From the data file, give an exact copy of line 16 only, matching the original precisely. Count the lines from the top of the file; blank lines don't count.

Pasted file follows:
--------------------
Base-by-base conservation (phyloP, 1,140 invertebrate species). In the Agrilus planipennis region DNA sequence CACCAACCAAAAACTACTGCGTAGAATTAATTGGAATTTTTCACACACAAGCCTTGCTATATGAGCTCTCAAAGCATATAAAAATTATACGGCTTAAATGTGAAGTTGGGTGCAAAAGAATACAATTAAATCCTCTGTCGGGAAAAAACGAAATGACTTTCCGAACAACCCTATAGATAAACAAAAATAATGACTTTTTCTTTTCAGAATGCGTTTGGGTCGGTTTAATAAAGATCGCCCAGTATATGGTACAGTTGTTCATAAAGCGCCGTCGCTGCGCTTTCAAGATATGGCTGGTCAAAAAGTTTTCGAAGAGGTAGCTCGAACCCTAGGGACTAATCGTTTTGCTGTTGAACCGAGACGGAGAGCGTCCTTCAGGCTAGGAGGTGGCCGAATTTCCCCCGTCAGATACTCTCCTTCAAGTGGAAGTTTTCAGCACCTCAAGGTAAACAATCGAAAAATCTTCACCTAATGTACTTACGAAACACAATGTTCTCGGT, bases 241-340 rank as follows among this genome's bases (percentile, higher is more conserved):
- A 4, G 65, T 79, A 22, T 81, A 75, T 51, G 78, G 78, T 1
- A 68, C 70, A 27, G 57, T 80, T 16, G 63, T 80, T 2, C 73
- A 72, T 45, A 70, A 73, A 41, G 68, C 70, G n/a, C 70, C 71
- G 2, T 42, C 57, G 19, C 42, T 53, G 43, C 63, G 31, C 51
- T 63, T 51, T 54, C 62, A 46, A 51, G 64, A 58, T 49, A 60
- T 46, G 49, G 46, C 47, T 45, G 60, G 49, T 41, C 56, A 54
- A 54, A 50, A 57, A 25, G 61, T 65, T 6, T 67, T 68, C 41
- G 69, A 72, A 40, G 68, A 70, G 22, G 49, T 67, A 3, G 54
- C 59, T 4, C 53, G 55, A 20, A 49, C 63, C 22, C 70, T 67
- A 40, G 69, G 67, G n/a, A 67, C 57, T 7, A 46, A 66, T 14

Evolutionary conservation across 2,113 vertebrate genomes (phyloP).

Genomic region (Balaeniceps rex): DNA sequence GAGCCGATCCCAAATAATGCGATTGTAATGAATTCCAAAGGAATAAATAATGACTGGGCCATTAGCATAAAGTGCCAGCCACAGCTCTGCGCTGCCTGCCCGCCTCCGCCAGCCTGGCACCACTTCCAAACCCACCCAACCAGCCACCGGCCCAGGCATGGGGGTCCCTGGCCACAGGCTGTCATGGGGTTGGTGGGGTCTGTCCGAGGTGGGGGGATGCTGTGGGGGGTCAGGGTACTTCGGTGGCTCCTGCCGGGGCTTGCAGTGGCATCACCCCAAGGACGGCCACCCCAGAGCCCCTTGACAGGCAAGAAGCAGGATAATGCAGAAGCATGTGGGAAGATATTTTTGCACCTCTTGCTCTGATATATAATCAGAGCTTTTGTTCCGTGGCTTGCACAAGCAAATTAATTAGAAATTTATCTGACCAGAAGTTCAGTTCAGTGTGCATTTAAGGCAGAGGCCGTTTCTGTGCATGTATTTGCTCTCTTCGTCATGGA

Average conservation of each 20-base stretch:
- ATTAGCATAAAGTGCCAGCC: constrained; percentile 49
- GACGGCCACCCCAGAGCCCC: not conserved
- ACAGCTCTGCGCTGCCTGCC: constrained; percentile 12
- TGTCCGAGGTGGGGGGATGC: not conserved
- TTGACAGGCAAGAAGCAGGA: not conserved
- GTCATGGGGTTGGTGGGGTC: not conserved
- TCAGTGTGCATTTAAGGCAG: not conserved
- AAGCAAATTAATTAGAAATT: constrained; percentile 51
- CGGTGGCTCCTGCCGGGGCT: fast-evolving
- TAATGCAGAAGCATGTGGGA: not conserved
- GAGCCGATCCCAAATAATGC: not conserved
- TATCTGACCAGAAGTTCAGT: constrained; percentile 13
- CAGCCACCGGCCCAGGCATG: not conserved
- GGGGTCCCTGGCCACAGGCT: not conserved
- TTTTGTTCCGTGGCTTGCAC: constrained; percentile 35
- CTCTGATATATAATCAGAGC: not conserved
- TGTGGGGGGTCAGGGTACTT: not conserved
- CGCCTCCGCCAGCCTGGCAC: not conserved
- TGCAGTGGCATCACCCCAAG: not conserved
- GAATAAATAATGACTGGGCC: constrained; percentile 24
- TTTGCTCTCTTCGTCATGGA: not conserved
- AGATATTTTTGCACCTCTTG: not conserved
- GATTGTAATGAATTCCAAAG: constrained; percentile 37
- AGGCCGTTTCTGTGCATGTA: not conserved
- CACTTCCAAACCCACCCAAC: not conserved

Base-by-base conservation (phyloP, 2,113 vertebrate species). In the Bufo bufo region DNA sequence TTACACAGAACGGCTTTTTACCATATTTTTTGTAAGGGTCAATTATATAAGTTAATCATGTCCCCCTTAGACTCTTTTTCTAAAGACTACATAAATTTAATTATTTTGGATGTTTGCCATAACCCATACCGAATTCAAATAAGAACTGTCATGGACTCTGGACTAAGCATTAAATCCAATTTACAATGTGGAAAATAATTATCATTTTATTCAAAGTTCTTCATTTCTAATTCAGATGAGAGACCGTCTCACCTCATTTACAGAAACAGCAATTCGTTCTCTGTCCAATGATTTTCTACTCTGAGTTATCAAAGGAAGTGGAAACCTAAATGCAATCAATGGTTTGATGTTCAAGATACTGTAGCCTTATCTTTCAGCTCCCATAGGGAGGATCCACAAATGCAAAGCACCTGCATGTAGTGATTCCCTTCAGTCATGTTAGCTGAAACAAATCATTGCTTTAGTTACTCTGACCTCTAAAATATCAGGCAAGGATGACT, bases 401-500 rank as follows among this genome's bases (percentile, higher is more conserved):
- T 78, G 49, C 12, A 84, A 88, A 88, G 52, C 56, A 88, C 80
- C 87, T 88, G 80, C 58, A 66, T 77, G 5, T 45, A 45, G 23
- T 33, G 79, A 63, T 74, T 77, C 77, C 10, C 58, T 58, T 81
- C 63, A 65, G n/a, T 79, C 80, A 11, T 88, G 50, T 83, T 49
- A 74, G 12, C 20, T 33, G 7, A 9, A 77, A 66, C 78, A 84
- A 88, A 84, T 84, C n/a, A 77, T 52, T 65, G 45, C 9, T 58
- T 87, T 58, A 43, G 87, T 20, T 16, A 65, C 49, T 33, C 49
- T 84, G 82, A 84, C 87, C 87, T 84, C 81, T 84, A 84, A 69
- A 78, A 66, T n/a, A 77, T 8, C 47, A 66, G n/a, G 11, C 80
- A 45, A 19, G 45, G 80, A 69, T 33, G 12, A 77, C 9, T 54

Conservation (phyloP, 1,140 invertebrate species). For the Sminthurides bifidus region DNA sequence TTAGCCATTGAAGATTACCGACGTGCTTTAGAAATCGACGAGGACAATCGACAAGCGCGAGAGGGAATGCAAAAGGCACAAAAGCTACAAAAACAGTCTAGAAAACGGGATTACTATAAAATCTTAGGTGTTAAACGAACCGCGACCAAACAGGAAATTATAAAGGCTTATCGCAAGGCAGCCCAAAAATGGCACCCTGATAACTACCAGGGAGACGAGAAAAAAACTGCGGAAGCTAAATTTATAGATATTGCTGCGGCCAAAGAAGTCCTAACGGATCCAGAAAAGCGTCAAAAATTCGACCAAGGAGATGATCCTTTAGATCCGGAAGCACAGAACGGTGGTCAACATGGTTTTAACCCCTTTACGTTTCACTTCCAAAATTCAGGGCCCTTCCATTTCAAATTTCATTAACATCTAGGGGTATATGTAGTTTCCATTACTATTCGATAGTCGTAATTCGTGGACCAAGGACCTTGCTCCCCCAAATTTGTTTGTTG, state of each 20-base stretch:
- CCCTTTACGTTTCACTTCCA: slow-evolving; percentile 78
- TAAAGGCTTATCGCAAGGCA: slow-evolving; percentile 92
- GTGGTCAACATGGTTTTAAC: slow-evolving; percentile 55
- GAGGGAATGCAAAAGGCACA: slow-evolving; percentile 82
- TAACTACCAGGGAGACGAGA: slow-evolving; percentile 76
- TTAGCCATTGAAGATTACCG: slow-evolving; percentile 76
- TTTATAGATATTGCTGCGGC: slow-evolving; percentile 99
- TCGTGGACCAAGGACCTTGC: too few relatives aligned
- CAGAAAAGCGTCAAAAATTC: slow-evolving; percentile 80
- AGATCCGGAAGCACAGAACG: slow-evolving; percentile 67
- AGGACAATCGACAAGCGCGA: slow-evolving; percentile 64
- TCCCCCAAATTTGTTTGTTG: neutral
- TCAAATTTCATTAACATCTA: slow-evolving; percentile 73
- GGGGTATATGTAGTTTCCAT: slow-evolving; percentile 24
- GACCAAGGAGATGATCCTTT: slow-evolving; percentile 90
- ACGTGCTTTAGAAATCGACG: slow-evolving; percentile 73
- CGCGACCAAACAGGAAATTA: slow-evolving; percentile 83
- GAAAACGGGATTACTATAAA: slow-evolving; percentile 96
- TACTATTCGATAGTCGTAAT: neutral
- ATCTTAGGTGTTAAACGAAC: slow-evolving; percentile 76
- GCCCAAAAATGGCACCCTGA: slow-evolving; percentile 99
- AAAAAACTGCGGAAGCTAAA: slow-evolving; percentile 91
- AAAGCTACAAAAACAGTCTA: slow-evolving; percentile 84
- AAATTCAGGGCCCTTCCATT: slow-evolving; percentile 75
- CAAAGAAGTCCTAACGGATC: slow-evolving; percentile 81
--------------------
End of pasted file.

- GACGGCCACCCCAGAGCCCC: not conserved